The Trustee further alleged that the debtor "cannibalized" its engines to generate spare parts and that Nachtomi directed the company to lease or purchase new engines because doing so would be "cheaper than repairing old engines." At a board meeting, the directors agreed to borrow $50 million to purchase eight new engines. The court noted that the board meetings minutes reflected "no discussion of the need for new engines, the state of the old engines or the financial impact of buying new engines." As a result of the financial deterioration of the business, the company filed for Chapter 11 in the District of Delaware. After conversion to Chapter 7, the Trustee was appointed and sued various of the directors and officers for monetary and punitive damages. The complaint alleged various counts sounding in breach of fiduciary duty of loyalty, good faith, due care, gross mismanagement and corporate waste.

The District Court Decision
In the context of a Motion to Dismiss, the District Court dismissed the action and ruled that the Trustee's amended complaint failed to state a claim, in light of the business judgment rule under Delaware law. The District Court began its analysis by declaring that under the Delaware business judgment rule, there is a "presumption that directors making a business decision, not involving self interest, act on an informed basis in good faith and in the honest belief that their actions are in the corporation's best interest." Id. at 234. According to the District Court, the only way a plaintiff could overcome the presumption of the business judgment was by alleging self-dealing or by pleading "with specificity" under Delaware Chancery Rule 8 facts showing that the decision was not the result of a valid business judgment.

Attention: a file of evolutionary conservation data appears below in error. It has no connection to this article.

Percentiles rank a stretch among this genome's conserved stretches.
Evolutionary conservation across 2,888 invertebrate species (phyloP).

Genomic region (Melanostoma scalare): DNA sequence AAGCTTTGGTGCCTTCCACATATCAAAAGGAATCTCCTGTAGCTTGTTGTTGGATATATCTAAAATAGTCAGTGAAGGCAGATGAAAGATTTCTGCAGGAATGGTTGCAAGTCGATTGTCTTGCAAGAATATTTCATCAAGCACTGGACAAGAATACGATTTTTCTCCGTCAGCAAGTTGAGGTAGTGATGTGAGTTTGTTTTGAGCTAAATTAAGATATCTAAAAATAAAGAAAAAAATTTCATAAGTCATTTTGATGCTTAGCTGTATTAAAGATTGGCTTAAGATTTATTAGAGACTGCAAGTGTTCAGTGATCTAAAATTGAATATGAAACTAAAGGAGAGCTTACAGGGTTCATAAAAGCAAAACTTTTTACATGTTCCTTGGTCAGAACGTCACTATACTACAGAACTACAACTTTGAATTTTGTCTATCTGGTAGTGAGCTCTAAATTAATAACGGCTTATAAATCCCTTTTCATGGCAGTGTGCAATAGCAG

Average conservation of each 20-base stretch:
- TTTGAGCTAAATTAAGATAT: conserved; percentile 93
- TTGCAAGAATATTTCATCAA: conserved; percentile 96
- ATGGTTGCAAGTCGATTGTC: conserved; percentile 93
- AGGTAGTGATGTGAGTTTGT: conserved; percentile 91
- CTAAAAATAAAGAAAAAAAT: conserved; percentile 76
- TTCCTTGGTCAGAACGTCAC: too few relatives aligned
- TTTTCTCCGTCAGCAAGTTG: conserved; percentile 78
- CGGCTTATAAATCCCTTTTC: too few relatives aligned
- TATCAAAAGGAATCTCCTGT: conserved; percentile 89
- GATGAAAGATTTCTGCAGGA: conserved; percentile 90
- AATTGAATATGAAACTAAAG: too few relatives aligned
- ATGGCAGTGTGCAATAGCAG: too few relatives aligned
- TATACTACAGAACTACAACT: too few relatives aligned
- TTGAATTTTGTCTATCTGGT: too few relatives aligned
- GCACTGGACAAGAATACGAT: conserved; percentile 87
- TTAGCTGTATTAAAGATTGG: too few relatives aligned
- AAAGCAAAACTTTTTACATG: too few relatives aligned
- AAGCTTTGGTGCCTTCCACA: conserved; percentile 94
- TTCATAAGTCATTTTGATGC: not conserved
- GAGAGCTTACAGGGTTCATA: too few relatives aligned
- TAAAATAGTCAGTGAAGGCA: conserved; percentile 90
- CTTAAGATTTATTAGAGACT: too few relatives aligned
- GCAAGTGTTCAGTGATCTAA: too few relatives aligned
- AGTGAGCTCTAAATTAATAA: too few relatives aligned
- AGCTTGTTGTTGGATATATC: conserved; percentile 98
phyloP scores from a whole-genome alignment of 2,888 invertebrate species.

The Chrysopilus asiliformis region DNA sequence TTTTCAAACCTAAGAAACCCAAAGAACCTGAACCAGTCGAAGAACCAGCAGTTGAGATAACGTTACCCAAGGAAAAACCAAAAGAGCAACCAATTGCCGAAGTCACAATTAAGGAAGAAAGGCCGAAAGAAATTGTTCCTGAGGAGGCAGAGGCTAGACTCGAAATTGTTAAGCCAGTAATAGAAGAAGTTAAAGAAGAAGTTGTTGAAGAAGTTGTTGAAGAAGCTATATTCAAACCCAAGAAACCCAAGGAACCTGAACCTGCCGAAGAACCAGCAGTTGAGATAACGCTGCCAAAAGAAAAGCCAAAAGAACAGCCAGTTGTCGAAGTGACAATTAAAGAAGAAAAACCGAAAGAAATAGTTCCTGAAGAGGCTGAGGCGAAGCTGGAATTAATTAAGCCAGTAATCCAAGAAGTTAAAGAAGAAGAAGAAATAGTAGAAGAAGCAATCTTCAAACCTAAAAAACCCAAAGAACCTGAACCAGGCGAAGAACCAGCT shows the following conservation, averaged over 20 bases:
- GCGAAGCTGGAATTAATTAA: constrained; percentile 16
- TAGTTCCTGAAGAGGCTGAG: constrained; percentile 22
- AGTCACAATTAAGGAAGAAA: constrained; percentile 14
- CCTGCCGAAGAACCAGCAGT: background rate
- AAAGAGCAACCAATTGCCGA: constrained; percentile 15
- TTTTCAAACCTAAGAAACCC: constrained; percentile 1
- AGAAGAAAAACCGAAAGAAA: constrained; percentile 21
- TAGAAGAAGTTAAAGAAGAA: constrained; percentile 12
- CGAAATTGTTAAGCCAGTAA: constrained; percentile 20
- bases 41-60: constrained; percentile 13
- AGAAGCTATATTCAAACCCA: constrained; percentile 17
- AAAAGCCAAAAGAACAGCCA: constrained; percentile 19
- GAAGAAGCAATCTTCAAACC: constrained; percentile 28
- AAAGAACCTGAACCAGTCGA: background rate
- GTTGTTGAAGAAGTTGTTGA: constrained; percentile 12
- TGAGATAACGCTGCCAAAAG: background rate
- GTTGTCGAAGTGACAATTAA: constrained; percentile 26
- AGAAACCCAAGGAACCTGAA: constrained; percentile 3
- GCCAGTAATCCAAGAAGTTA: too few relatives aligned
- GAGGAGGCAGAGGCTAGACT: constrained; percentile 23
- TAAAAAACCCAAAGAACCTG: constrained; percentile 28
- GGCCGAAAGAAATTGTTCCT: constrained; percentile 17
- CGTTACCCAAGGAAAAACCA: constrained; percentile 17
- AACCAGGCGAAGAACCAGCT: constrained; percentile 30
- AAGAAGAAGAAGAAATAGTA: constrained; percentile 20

The Third Circuit's Guideposts